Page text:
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A recent study has shown that posterior rotator cuff (RC) muscles are recruited at significantly higher levels than the anterior RC during shoulder flexion. It was proposed that the mechanism whereby the posterior RC muscles were providing shoulder stability during flexion was to counterbalance potential anterior humeral head translation caused by flexion torque producing muscles. This hypothesis implies that anterior RC activity should be higher than posterior RC activity during extension to prevent posterior humeral head translation. As the normal recruitment pattern of the RC during extension has not been established, the purpose of this study was to examine this hypothesis by comparing shoulder muscle activation levels and recruitment patterns during flexion and extension exercises. Electromyographic (EMG) activity was recorded from 9 shoulder muscles in 15 volunteers. Flexion and extension exercises were performed in prone at 20%, 50%, and 70% of each participant's maximal load. A repeated measures ANOVA was used to determine differences between exercises, muscles and loads, while Pearson's correlation analysis was used to relate mean EMG patterns. During extension subscapularis and latissimus dorsi were activated at higher levels than during flexion; during flexion, supraspinatus, infraspinatus, deltoid, trapezius, and serratus anterior were more highly activated than during extension. In addition, the pattern of activity in each muscle did not vary with load. These results support the hypothesis that during flexion and extension the RC muscles are recruited in a direction specific manner to prevent potential antero-posterior humeral head translation caused by torque producing muscles.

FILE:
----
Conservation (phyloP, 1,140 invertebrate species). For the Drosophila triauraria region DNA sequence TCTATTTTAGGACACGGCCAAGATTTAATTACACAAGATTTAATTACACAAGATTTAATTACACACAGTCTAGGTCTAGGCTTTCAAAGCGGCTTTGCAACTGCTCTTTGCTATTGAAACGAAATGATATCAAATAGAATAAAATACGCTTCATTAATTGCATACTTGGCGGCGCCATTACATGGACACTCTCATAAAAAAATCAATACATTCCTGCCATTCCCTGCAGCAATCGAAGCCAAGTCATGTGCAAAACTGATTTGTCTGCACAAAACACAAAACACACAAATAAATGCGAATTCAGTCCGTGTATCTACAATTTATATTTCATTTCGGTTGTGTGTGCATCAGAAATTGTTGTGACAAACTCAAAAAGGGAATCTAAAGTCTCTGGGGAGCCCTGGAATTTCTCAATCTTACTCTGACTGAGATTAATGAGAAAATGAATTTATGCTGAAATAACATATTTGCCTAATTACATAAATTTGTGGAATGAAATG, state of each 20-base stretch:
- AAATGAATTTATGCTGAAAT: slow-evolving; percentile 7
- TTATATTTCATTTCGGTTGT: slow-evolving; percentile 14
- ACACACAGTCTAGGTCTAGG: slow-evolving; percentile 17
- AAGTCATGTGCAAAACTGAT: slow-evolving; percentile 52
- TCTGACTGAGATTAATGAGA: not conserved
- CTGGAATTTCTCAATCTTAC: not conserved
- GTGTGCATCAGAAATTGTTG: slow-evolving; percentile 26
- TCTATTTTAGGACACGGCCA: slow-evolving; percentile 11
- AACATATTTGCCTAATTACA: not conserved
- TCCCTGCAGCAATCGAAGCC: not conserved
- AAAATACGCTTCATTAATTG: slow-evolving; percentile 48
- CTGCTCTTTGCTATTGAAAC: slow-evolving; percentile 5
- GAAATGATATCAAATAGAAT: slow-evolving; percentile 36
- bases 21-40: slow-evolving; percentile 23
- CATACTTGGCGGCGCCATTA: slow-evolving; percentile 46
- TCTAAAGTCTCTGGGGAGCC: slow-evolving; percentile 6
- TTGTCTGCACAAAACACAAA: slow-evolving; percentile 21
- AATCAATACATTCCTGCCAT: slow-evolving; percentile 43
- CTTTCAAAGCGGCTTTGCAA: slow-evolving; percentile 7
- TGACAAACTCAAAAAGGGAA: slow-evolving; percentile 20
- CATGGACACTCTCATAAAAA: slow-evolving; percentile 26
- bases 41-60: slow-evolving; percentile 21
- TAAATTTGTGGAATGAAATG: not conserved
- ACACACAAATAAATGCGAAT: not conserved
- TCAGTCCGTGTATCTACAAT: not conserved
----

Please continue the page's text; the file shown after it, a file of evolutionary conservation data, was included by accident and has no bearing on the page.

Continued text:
School of Science

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Journal Article

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